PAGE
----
By ODA Volunteer Karla Reinhardt
Greetings fellow ocean lovers!
My name is Karla and I’ve been volunteering as a deckhand with Ocean Defenders Alliance (ODA) for the past couple of years.
ODA to Clean Local Waterway
I’m excited to announce ODA’s latest project: We’ve adopted a flood control channel in Fullerton, California.
As you may know, Fullerton isn’t exactly close to the ocean. It’s about 20 miles inland, as the gull flies. And it happens to be my hometown. Even though this channel is in inland, it greatly affects the ocean!
I’ve loved the ocean and its sea creatures my whole life. I also spend a lot my free time sailing locally. Like most of us who spend time on or near the water, I see a lot of marine debris like plastic bags, bottles, balloons and Styrofoam. A lot of this trash comes from our inland waterways. This marine debris can significantly harm marine wildlife by entanglement or accidental ingestion. And it never goes away.
Instead of complaining about it (which I still do), I volunteered at local beach cleanups. But with the distance and my schedule, I wasn’t able to get out as often as I liked. That’s when I decided it was best to make a difference locally. With a little research, patience—and help from ODA—I adopted a flood control channel through the Orange County Adopt A Channel program.
What is a Flood Channel?
Per the Adopt A Channel website: “Flood control channels provide a vital service protecting life and property by conveying stormwater runoff to prevent flooding of nearby communities. Along with controlling stormwater runoff, these channels also collect trash and debris and are subject to graffiti.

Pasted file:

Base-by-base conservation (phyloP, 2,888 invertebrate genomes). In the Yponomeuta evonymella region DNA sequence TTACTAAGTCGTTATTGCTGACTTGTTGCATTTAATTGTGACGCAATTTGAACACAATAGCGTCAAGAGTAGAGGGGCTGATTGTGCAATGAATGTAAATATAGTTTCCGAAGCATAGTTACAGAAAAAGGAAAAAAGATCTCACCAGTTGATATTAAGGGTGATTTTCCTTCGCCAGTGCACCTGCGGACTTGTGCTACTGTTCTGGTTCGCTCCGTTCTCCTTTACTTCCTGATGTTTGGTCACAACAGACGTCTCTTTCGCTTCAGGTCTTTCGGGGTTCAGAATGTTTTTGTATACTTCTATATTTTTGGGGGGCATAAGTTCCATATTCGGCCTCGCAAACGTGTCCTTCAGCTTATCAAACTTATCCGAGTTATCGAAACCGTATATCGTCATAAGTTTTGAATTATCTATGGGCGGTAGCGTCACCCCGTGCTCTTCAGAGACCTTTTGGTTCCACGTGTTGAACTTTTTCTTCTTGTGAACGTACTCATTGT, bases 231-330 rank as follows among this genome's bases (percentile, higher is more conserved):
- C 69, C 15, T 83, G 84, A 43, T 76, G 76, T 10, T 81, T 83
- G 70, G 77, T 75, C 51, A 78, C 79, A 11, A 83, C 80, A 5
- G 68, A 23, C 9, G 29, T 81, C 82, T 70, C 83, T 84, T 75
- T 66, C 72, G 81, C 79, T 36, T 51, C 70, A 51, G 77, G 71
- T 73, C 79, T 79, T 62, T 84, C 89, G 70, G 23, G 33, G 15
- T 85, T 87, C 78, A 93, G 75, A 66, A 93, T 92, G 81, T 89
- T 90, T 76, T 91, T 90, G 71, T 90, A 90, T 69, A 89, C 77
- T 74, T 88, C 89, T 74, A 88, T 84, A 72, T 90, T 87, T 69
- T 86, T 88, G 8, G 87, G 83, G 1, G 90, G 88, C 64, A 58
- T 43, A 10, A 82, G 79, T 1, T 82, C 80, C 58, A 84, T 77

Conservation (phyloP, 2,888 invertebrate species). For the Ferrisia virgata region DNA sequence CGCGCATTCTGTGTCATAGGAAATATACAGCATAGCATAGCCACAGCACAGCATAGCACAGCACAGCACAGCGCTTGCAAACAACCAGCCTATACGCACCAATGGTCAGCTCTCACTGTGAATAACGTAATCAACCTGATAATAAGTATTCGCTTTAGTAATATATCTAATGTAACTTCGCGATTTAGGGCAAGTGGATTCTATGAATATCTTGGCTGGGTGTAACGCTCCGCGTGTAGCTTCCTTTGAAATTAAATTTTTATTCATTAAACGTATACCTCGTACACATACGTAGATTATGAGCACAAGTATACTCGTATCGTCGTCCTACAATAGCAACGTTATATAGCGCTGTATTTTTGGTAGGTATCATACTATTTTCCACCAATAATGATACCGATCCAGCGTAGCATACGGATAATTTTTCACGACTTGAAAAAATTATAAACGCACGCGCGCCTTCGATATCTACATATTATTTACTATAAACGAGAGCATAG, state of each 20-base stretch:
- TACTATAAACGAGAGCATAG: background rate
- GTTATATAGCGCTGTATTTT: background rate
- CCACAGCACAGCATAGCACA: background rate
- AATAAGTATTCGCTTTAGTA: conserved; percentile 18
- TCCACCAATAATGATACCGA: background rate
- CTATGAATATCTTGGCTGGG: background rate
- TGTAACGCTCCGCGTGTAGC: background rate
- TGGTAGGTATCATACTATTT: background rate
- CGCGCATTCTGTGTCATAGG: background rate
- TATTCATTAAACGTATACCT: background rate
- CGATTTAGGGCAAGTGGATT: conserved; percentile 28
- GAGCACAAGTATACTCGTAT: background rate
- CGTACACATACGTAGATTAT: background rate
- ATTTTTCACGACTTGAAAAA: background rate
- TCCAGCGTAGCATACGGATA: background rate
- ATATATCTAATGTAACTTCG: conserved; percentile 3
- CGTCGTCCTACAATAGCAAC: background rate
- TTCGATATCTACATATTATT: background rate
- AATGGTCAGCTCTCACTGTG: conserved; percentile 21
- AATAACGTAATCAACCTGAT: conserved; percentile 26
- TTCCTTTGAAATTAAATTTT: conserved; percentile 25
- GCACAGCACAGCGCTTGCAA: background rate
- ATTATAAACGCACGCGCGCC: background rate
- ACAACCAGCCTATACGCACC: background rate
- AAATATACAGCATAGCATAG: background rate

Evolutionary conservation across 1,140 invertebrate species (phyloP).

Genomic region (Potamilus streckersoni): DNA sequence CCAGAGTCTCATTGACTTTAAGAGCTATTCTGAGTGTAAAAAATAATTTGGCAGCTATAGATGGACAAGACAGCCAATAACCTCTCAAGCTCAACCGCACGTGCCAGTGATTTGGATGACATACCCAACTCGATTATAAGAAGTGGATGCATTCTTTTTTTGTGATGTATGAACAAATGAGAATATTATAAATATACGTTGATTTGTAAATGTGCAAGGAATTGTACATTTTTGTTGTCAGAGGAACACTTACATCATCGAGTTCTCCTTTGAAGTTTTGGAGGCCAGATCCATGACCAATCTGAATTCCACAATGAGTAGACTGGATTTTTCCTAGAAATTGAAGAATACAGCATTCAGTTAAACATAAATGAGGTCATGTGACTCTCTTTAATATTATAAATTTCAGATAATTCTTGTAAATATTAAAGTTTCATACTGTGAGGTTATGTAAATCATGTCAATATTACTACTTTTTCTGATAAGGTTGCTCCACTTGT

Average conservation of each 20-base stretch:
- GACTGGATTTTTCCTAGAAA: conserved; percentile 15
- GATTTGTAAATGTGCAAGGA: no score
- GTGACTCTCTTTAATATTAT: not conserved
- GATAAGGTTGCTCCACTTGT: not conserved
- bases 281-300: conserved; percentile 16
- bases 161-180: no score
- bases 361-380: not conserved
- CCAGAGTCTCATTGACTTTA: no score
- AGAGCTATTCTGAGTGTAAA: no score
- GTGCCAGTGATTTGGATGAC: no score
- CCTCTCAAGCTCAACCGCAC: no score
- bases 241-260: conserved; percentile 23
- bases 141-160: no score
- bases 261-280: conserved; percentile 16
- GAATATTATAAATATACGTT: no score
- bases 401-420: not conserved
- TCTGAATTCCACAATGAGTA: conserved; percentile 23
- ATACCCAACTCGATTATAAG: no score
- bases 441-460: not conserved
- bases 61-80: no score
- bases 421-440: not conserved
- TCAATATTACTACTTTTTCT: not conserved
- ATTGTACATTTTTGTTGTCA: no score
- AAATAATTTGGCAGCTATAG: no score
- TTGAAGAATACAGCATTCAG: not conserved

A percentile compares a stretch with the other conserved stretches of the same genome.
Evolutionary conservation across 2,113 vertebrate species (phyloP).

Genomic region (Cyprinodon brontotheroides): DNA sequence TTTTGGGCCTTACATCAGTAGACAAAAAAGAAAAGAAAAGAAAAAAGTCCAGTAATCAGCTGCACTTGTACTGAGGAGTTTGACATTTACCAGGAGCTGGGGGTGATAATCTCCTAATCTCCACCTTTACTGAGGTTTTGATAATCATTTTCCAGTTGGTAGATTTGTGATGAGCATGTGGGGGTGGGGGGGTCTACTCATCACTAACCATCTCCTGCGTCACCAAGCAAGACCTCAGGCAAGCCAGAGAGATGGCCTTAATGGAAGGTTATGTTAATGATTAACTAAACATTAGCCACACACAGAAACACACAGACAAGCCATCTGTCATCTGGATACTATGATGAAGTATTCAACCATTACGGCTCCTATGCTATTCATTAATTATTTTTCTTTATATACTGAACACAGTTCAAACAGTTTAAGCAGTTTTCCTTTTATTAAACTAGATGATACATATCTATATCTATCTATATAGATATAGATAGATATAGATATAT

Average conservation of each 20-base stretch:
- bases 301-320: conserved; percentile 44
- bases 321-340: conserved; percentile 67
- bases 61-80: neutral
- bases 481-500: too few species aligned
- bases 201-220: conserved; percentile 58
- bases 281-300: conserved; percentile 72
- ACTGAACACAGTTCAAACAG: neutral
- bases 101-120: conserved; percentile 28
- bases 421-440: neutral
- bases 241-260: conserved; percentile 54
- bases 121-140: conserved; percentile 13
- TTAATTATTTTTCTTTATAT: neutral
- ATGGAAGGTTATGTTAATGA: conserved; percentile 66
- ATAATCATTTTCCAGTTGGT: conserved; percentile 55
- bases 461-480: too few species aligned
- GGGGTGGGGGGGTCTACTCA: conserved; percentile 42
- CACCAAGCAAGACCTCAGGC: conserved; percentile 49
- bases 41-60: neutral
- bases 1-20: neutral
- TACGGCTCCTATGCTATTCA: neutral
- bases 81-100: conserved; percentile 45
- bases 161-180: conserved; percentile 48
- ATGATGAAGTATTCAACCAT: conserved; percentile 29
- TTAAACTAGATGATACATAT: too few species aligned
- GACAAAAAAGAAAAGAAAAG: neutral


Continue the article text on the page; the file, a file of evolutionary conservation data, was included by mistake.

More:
The main objectives of the Adopt A Channel Program are to improve the physical appearance of these channels, enhance the environment by removing trash and debris, and to increase awareness and commitment to keep our channels, creeks, bays and ocean clean. Adoption provides community stewardship for these important resources, and in return, Adopters are recognized for their contributions through signage and other means.”
Where is ODA’s Channel?
ODA’s adopted channel segment is part of the Brea Creek Channel near downtown Fullerton.
This flood control channel is designed to send storm water and street runoff into Coyote Creek, then into the San Gabriel River, and ultimately into Alamitos Bay, where I sail regularly. Unfortunately, this water carries street litter and debris to the ocean, especially after a major rain.
Check out the cool new signs with the ODA logo on Chapman Avenue, near both Highland and Woods.
A Great Opportunity for You
If we keep the channel clean, we can prevent marine debris from entering the sea. That's where you can help! We will be announcing monthly cleanups in Fullerton, depending on the weather.
You Can Help from Where You Are
Even if you can’t join us, you can always make a difference in other ways.
Pick up trash whenever and wherever you can. Avoid single-use plastic. Don’t buy over-packaged items. Don’t release balloons. Skip the straw. Any of these changes can make a big difference for a debris-free sea.
Thanks for being a part of our cleanup crew!